In the 25th minute, Hazard scored on a lightning-quick Chelsea counter. It was launched by a Hazard backheel, constructed through an exchange between Mateo Kovacic and Jorginho, and consummated by a slotted Hazard finish on the run.
Eden Hazard has been unstoppable pic.twitter.com/MT73FYsqQX
— NBC Sports Soccer (@NBCSportsSoccer) September 29, 2018
It would ultimately be undone by a piece of inspiration from substitute Daniel Sturridge in the dying minutes.
And Hazard had a similar look in the 64th minute, when he was dispatched through the Liverpool line again, but was denied one-on-one by Alisson.
But his lone goal very much felt like it had kept Chelsea in a game that afforded Liverpool the better of the chances. Reigning Player of the Year Mohamed Salah – speaking of World Cup hangovers – shanked a clean look early on and when Salah got around Chelsea goalkeeper Kepa Arrizabalaga at the half hour, Antonio Rudiger tracked back to clear the Egyptian’s rolled finish from a tight angle off the line.
Rüdiger, seeing that Kepa was likely to be in trouble, broke his neck to get back in position to clear Mo Salah's equalizer off the line. The home fans loved that. 1-0. #CFC pic.twitter.com/cg0kRxs2yo
— Chelsea GIFs (@ChelseaGIFs) September 29, 2018
Until Sturridge’s speculative long shot, Liverpool just couldn’t break the goal line as Xherdan Shaqiri bungled a fat chance and David Luiz parried Roberto Firmino’s header off the line.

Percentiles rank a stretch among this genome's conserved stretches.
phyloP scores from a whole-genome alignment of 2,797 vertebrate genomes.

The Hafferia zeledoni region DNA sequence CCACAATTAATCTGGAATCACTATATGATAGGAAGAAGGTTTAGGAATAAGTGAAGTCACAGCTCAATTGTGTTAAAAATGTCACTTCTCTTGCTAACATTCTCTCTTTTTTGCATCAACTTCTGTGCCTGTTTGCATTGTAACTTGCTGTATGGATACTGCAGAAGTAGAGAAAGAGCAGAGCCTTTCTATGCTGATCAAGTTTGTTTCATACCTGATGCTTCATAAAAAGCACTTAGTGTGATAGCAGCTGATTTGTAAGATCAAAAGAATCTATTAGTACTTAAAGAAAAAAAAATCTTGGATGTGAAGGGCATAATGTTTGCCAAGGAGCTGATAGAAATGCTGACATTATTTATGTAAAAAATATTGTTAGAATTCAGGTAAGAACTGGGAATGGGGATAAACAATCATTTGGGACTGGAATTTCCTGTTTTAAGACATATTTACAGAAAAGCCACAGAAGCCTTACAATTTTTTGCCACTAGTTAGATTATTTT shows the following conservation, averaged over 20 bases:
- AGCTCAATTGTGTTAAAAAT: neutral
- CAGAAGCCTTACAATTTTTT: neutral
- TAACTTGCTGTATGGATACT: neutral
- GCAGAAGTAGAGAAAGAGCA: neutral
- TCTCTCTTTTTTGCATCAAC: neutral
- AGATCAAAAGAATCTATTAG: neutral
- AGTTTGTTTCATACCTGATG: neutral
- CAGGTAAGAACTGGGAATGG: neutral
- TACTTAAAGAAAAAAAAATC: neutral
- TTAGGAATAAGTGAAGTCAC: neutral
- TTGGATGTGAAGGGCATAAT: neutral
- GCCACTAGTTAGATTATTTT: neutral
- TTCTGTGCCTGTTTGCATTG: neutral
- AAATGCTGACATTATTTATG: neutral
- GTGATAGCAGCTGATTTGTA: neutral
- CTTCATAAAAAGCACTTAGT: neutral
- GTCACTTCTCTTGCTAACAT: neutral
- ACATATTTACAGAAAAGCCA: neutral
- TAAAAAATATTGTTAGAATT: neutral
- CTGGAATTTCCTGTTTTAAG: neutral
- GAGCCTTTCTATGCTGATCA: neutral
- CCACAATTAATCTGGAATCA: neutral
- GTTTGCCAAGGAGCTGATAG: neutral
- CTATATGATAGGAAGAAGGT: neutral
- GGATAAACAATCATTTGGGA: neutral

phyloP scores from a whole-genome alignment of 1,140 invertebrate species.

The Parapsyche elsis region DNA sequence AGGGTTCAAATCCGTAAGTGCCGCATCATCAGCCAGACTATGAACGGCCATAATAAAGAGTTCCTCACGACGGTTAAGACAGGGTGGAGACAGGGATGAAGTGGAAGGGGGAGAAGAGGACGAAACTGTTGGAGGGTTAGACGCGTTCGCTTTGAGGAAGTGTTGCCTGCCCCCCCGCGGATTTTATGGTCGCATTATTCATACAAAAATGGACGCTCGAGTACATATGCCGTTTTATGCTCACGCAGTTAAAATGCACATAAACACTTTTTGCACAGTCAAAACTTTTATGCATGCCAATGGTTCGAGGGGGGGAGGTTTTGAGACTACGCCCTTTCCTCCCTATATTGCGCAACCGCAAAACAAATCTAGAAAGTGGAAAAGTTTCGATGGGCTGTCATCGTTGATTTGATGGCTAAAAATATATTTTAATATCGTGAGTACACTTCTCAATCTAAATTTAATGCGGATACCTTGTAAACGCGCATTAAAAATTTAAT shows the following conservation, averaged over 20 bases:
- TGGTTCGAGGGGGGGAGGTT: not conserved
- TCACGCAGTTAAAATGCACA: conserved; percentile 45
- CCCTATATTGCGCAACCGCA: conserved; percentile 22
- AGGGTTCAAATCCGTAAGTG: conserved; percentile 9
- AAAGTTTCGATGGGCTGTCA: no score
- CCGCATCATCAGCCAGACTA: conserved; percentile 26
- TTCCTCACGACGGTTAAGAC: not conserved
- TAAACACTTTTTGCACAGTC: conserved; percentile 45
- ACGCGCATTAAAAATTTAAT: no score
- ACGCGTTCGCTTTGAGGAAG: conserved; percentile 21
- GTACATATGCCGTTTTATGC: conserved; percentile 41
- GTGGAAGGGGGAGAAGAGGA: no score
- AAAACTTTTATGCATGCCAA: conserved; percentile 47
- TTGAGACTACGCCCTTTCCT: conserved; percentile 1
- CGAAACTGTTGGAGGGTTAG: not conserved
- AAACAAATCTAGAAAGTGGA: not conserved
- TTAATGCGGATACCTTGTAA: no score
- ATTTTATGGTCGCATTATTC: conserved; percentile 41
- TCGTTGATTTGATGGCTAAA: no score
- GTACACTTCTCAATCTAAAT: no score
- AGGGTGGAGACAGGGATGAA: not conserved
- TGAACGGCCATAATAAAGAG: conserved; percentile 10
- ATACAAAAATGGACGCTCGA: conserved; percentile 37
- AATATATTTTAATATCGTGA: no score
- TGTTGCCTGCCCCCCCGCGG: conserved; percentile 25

Shaqiri how have you missed that?! pic.twitter.com/GI4tiHQUVO
— NBC Sports Soccer (@NBCSportsSoccer) September 29, 2018
And Hazard very nearly engineered an injury-time winner when he dropped a corner kick right onto the head of Marcos Alonso at the near post, who headed just over.
And so Chelsea and Liverpool, along with defending champion Manchester City, remain the last three undefeated teams through seven games. City and Liverpool share the lead on points, although the defending champions have the better goal difference. The Blues trail two points behind.
But with a relatively light Europa League schedule – albeit one with long travel to Greece, Belarus and Hungary – Chelsea is an early contender for a third league title in five years. And that’s largely due to Hazard keeping it in games when it might be faced with a slightly superior opponent.
Plainly, the Blues are once again thriving under a new manager, with the mystical Maurizio Sarri rejuvenating a veteran team with his short-passing, possession-oriented attack. This has certainly benefited Hazard as much as anyone. But mostly, Chelsea’s hot start of five wins and two draws seems the residue of Hazard’s scintillating form. It begins there. When he’s casually carving up opposing teams, any manager will look like a genius.
This season, Hazard is Hazarding again, engineering overwhelming victories and keeping the tougher games close. And when that’s the case, Chelsea tends to win things.
Leander Schaerlaeckens is a Yahoo Sports soccer columnist and a sports communication lecturer at Marist College. Follow him on Twitter @LeanderAlphabet.